What is the difference between the following mutual fund schemes?
Answer: No difference. They are all large cap or predominantly large cap funds.
Then why does HDFC MF needs to offer 3 of the same type?
Interestingly, you and I are not the only one asking this question. Recently, the regulator, SEBI, too was on our side – wondering!
And it did something.
On Oct 6, 2017, SEBI released a circular on categorisation and rationalisation of mutual fund schemes. The intent is to help investors understand mutual fund scheme offerings better and hence make the correct choice.
Basically, it is telling the fund houses – please do away with this nonsense!
Will SEBI succeed in getting the fund houses to reduce the number of schemes and helping investors make optimal choices?
Let’s find out.
To enable the process, the first thing that SEBI has done is define 5 groups to classify the schemes.
These 5 groups are:
- Equity Schemes – investing in equity and equity related investments
- Debt Schemes – investing in debt instruments
- Hybrid Schemes – investing in a mix of equity, debt or any other asset
- Solution Oriented Schemes – schemes such as Retirement Scheme or Children’s Savings Scheme.
- Other Schemes – schemes such as Fund of Funds or Index Funds and ETFs.
Under each group there are “types of schemes” which will have a common definition across fund houses. The number of this “types” defined by SEBI is as follows:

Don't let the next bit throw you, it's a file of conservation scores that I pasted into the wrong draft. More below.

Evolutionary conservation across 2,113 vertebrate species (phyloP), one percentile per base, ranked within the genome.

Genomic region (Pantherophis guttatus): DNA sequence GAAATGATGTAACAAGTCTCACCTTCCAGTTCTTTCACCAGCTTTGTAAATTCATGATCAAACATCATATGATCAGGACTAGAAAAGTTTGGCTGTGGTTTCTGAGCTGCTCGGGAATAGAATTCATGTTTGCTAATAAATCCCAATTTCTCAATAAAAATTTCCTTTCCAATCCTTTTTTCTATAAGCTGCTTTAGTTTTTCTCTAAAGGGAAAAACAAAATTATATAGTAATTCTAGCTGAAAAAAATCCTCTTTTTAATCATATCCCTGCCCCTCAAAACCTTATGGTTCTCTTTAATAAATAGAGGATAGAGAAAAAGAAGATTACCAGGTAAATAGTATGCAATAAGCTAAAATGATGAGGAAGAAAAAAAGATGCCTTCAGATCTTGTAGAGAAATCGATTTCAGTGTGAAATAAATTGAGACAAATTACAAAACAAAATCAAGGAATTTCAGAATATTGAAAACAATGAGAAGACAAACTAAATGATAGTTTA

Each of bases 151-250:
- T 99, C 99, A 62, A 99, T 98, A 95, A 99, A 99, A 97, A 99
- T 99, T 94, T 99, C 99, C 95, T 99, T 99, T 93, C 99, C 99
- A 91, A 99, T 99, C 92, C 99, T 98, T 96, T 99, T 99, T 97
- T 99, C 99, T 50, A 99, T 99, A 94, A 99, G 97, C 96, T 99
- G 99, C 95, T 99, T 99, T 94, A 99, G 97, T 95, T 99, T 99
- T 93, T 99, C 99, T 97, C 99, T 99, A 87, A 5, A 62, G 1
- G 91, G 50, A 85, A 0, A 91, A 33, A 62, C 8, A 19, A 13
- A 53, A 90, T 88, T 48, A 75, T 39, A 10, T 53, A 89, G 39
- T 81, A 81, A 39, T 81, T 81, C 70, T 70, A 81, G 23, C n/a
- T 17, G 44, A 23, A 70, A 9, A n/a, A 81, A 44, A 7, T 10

- Equity Schemes – 10 types of schemes such as large cap, mid cap, small cap, multi cap, large+mid cap, Dividend Yield, Value Fund / Contra, Focused, Sectoral / Thematic, ELSS or tax savings.
- Debt Schemes – 16 types of schemes such as Liquid, Short Duration, Low Duration, Medium Duration, Gilt, Dynamic Bond, etc.
- Hybrid Schemes – 6 types of schemes such as Conservative Hybrid, Balanced Hybrid, Aggressive Hybrid, Dynamic Asset Allocation, etc.
The individual characteristics of each of these types has been clearly defined by SEBI. This includes definition of market capitalisation and what will be included in what kind of scheme.
For example, the investment universe of a large cap fund will be the top 100 stocks by full market capitalisation.
A mid cap fund will restrict its investments within 101st to 250th company in terms of full market capitalisation.
The rest can be taken up by a small cap fund.
A large + mid cap fund will have to invest at least 35% in each of large caps and mid caps respectively, as per the market capitalisation universe defined above.
Not just that, a focused fund can have upto 30 stocks only with a defined capitalisation (large or mid or small or multi).
A multicap fund has no restrictions on where to invest.
Restriction of the number of mutual fund schemes
Any fund house can have only 1 type of scheme mentioned above except for the following types:
- Index Funds / ETFs replicating / tracking different indices – There can be as many schemes as the indices.
- Fund of Funds having different underlying schemes – Various solution oriented schemes can be packaged as different fund of funds.
- Sectoral / thematic funds investing in different sectors / themes – If there are 30 sectors, there can be 30 schemes (that too per fund house).
To bring this into effect, the investment objective, investment strategy and benchmark of each scheme will be modified (wherever applicable) to bring it in line with the categories of schemes listed above. This will also likely bring in a change of names in the schemes.
SEBI doesn’t want scheme names that highlight the return aspect of the scheme such as Credit Opportunities Fund or High Yield Fund. This is more so applicable to the debt schemes.